In China's traditional culture and art, the fish and water designs are symbols of prosperity and harvest. And so Beibei carries the blessing of prosperity. A fish is also a symbol of surplus in Chinese culture, another measure of a good year and a good life.
The ornamental lines of the water-wave designs are taken from well-known Chinese paintings of the past. Among the five Fuwa, Beibei is known to be gentle and pure. Strong in water sports, she reflects the blue Olympic ring.
Jingjing makes children smile -- and that's why he brings the blessing of happiness wherever he goes. You can see his joy in the charming naivety of his dancing pose and the lovely wave of his black and white fur. As a national treasure and a protected species, pandas are adored by people everywhere. The lotus designs in Jingjing's headdress, which are inspired by the porcelain paintings of the Song Dynasty (A.D.960-1234), symbolize the lush forest and the harmonious relationship between man and nature. Jingjing was chosen to represent our desire to protect nature's gifts--and to preserve the beauty of nature for all generations. Jingjing is charmingly naive and optimistic. He is an athlete noted for strength who represents the black Olympic ring.
In the intimate circle of Fuwa, Huanhuan is the big brother. He is a child of fire, symbolizing the Olympic Flame and the passion of sport -- and passion is the blessing he bestows. Huanhuan stands in the center of Fuwa as the core embodiment of the Olympic spirit. And while he inspires all with the passion to run faster, jump higher and be stronger, he is also open and inviting. Wherever the light of Huanhuan shines, the inviting warmth of Beijing 2008 -- and the wishful blessings of the Chinese people -- can be felt. The firery designs of his head ornament are drawn from the famed Dunhuang murals -- with just a touch of China's traditional lucky designs. Huanhuan is outgoing and enthusiastic. He excels at all the ball games and represents the red Olympic ring.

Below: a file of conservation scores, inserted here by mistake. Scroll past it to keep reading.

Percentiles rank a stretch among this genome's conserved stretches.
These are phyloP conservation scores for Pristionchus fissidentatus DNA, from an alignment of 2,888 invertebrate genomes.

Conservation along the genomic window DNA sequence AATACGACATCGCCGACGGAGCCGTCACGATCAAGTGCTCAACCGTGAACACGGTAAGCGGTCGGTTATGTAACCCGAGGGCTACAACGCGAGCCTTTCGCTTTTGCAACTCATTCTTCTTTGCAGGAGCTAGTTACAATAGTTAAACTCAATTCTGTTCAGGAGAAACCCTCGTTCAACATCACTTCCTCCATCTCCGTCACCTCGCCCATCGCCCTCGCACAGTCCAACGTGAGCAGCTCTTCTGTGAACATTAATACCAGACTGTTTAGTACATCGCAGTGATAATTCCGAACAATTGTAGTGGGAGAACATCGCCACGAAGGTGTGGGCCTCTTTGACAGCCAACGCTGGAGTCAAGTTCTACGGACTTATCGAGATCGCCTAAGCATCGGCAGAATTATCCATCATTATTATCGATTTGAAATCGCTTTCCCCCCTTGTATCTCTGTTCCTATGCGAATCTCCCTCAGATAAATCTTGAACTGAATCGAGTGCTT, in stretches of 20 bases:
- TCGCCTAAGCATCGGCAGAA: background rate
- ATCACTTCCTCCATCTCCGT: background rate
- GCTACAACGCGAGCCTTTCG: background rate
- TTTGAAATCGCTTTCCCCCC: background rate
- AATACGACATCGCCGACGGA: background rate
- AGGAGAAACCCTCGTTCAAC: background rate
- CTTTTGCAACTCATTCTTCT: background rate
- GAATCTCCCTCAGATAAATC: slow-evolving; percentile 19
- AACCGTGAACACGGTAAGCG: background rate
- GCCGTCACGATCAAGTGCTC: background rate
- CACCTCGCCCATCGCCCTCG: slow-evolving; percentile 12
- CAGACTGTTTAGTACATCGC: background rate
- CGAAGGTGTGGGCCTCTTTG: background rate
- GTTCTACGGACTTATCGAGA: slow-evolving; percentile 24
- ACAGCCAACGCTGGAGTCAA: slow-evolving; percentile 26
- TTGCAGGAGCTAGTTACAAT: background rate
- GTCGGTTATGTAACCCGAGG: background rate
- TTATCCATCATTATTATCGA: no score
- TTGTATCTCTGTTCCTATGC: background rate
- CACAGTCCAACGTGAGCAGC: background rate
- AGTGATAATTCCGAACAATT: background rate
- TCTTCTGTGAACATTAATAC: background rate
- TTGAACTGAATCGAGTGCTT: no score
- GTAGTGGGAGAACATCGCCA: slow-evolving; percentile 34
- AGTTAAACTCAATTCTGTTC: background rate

Like all antelopes, Yingying is fast and agile and can swiftly cover great stretches of land as he races across the earth. A symbol of the vastness of China's landscape, the antelope carries the blessing of health, the strength of body that comes from harmony with nature. Yingying's flying pose captures the essence of a species unique to the Qinghai-Tibet Plateau, one of the first animals put under protection in China. The selection of the Tibetan Antelope reflects Beijing commitment to a Green Olympics. His head ornament incorporates several decorative styles from the Qinghai-Tibet and Sinkiang cultures and the ethnic design traditions of Western China. Strong in track and field events, Yingying is a quick-witted and agile boy who represents the yellow Olympic ring.
Every spring and summer, the children of Beijing have flown beautiful kites on the currents of wind that blow through the capital. Among the kite designs, the golden-winged swallow is traditionally one of the most popular. Nini's figure is drawn from this grand tradition of flying designs. Her golden wings symbolize the infinite sky and spread good-luck as a blessing wherever she flies. Swallow is also pronounced "yan" in Chinese, and Yanjing is what Beijing was called as an ancient capital city. Among the five Fuwa, Nini is as innocent and joyful as a swallow. She is strong in gymnastics and represents the green Olympic ring.
(http://en.beijing2008.com, Xinhua News Agency November 11, 2005)